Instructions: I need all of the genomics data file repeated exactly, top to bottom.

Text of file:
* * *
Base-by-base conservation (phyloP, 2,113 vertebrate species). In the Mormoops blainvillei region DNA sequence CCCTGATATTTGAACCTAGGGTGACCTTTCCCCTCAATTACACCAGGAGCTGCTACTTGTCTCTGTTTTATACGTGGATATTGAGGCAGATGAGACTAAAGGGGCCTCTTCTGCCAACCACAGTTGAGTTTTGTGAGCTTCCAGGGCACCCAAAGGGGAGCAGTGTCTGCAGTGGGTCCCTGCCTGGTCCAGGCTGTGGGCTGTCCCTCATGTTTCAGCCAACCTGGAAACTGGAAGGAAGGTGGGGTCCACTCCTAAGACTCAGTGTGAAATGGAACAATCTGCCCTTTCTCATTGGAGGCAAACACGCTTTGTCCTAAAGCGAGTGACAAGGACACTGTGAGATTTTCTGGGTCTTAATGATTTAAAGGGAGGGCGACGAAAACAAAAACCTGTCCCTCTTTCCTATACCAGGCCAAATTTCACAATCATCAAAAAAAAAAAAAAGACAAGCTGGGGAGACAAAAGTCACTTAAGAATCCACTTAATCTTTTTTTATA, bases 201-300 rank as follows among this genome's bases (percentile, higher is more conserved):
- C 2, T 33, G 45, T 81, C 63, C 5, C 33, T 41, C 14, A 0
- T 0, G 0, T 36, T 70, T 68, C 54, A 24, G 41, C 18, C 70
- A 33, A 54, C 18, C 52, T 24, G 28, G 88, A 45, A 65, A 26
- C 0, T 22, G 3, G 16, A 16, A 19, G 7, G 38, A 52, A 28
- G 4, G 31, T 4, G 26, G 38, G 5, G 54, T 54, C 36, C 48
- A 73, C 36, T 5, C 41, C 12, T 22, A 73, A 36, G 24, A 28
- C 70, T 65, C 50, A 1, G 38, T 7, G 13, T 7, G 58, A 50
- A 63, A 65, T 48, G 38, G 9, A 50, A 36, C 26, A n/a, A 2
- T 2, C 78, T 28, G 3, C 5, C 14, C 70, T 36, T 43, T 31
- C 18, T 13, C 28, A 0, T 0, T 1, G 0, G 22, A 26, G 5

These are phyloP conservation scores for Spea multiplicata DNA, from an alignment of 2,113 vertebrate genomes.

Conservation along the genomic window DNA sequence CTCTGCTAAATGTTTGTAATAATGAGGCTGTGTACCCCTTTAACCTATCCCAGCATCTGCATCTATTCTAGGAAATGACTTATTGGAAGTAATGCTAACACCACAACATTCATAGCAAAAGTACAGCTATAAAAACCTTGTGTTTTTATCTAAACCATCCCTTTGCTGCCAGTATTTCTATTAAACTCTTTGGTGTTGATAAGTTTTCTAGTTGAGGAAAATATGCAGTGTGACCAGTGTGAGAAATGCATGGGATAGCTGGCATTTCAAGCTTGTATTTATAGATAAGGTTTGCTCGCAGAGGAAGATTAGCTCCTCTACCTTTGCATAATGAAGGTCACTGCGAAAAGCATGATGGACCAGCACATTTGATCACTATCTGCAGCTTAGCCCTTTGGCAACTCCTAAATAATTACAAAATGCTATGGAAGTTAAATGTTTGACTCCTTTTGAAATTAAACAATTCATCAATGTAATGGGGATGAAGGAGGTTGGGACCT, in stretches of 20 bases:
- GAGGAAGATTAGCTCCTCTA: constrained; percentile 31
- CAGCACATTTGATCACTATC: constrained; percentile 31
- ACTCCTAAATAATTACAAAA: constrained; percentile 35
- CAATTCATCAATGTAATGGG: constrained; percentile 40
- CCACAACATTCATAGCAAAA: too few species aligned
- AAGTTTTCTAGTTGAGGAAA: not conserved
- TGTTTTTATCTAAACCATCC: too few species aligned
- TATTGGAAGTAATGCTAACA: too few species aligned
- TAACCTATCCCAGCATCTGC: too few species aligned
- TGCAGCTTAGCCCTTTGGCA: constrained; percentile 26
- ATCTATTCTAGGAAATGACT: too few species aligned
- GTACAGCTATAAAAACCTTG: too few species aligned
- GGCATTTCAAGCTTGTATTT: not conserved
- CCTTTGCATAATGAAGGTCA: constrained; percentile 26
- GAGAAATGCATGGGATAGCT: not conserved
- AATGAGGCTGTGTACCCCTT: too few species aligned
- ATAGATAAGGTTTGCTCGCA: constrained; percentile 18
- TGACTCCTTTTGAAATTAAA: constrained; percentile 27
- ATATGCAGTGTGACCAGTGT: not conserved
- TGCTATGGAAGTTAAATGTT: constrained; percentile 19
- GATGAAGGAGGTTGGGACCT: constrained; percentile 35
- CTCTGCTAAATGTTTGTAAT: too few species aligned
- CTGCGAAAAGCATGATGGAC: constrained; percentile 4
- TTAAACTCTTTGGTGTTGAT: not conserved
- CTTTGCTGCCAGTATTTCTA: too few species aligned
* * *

Base-by-base conservation (phyloP, 2,113 vertebrate species). In the Mormoops blainvillei region DNA sequence CCCTGATATTTGAACCTAGGGTGACCTTTCCCCTCAATTACACCAGGAGCTGCTACTTGTCTCTGTTTTATACGTGGATATTGAGGCAGATGAGACTAAAGGGGCCTCTTCTGCCAACCACAGTTGAGTTTTGTGAGCTTCCAGGGCACCCAAAGGGGAGCAGTGTCTGCAGTGGGTCCCTGCCTGGTCCAGGCTGTGGGCTGTCCCTCATGTTTCAGCCAACCTGGAAACTGGAAGGAAGGTGGGGTCCACTCCTAAGACTCAGTGTGAAATGGAACAATCTGCCCTTTCTCATTGGAGGCAAACACGCTTTGTCCTAAAGCGAGTGACAAGGACACTGTGAGATTTTCTGGGTCTTAATGATTTAAAGGGAGGGCGACGAAAACAAAAACCTGTCCCTCTTTCCTATACCAGGCCAAATTTCACAATCATCAAAAAAAAAAAAAAGACAAGCTGGGGAGACAAAAGTCACTTAAGAATCCACTTAATCTTTTTTTATA, bases 201-300 rank as follows among this genome's bases (percentile, higher is more conserved):
- C 2, T 33, G 45, T 81, C 63, C 5, C 33, T 41, C 14, A 0
- T 0, G 0, T 36, T 70, T 68, C 54, A 24, G 41, C 18, C 70
- A 33, A 54, C 18, C 52, T 24, G 28, G 88, A 45, A 65, A 26
- C 0, T 22, G 3, G 16, A 16, A 19, G 7, G 38, A 52, A 28
- G 4, G 31, T 4, G 26, G 38, G 5, G 54, T 54, C 36, C 48
- A 73, C 36, T 5, C 41, C 12, T 22, A 73, A 36, G 24, A 28
- C 70, T 65, C 50, A 1, G 38, T 7, G 13, T 7, G 58, A 50
- A 63, A 65, T 48, G 38, G 9, A 50, A 36, C 26, A n/a, A 2
- T 2, C 78, T 28, G 3, C 5, C 14, C 70, T 36, T 43, T 31
- C 18, T 13, C 28, A 0, T 0, T 1, G 0, G 22, A 26, G 5

These are phyloP conservation scores for Spea multiplicata DNA, from an alignment of 2,113 vertebrate genomes.

Conservation along the genomic window DNA sequence CTCTGCTAAATGTTTGTAATAATGAGGCTGTGTACCCCTTTAACCTATCCCAGCATCTGCATCTATTCTAGGAAATGACTTATTGGAAGTAATGCTAACACCACAACATTCATAGCAAAAGTACAGCTATAAAAACCTTGTGTTTTTATCTAAACCATCCCTTTGCTGCCAGTATTTCTATTAAACTCTTTGGTGTTGATAAGTTTTCTAGTTGAGGAAAATATGCAGTGTGACCAGTGTGAGAAATGCATGGGATAGCTGGCATTTCAAGCTTGTATTTATAGATAAGGTTTGCTCGCAGAGGAAGATTAGCTCCTCTACCTTTGCATAATGAAGGTCACTGCGAAAAGCATGATGGACCAGCACATTTGATCACTATCTGCAGCTTAGCCCTTTGGCAACTCCTAAATAATTACAAAATGCTATGGAAGTTAAATGTTTGACTCCTTTTGAAATTAAACAATTCATCAATGTAATGGGGATGAAGGAGGTTGGGACCT, in stretches of 20 bases:
- GAGGAAGATTAGCTCCTCTA: constrained; percentile 31
- CAGCACATTTGATCACTATC: constrained; percentile 31
- ACTCCTAAATAATTACAAAA: constrained; percentile 35
- CAATTCATCAATGTAATGGG: constrained; percentile 40
- CCACAACATTCATAGCAAAA: too few species aligned
- AAGTTTTCTAGTTGAGGAAA: not conserved
- TGTTTTTATCTAAACCATCC: too few species aligned
- TATTGGAAGTAATGCTAACA: too few species aligned
- TAACCTATCCCAGCATCTGC: too few species aligned
- TGCAGCTTAGCCCTTTGGCA: constrained; percentile 26
- ATCTATTCTAGGAAATGACT: too few species aligned
- GTACAGCTATAAAAACCTTG: too few species aligned
- GGCATTTCAAGCTTGTATTT: not conserved
- CCTTTGCATAATGAAGGTCA: constrained; percentile 26
- GAGAAATGCATGGGATAGCT: not conserved
- AATGAGGCTGTGTACCCCTT: too few species aligned
- ATAGATAAGGTTTGCTCGCA: constrained; percentile 18
- TGACTCCTTTTGAAATTAAA: constrained; percentile 27
- ATATGCAGTGTGACCAGTGT: not conserved
- TGCTATGGAAGTTAAATGTT: constrained; percentile 19
- GATGAAGGAGGTTGGGACCT: constrained; percentile 35
- CTCTGCTAAATGTTTGTAAT: too few species aligned
- CTGCGAAAAGCATGATGGAC: constrained; percentile 4
- TTAAACTCTTTGGTGTTGAT: not conserved
- CTTTGCTGCCAGTATTTCTA: too few species aligned